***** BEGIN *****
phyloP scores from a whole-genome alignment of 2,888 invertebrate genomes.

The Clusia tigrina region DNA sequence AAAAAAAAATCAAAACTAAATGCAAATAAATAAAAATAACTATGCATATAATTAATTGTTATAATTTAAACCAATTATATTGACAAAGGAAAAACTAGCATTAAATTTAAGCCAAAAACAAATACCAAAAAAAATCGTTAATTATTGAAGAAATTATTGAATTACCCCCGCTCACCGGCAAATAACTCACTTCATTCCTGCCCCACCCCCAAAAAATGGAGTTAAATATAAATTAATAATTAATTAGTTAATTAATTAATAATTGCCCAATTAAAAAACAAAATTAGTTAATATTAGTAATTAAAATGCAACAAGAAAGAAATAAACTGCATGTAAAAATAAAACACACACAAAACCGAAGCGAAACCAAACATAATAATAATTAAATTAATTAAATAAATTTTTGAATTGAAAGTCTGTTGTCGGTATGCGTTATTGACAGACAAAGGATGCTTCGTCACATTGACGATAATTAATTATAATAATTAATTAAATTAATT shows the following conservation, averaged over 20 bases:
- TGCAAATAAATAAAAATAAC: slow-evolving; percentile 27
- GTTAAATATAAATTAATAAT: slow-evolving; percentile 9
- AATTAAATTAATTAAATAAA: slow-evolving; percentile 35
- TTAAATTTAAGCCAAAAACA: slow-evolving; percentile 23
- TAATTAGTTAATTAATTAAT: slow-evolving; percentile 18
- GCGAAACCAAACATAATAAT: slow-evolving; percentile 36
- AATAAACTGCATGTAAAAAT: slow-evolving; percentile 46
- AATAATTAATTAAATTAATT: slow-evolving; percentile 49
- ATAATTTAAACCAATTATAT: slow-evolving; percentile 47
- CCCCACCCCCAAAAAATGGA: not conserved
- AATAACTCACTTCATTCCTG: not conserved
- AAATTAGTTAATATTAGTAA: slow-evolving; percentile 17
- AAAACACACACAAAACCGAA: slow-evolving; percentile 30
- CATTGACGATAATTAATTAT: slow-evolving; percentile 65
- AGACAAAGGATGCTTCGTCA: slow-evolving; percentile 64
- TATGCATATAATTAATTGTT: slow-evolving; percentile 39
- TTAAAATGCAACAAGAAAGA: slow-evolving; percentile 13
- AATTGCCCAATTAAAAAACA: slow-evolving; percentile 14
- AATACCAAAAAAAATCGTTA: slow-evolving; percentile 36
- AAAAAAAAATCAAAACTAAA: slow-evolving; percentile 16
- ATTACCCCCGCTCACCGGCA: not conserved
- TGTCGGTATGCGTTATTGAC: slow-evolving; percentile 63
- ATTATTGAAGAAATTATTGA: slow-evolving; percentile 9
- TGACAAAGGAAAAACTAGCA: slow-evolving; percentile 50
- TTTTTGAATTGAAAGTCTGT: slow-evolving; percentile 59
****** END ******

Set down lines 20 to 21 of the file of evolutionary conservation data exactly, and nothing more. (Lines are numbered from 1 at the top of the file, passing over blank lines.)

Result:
- AATTGCCCAATTAAAAAACA: slow-evolving; percentile 14
- AATACCAAAAAAAATCGTTA: slow-evolving; percentile 36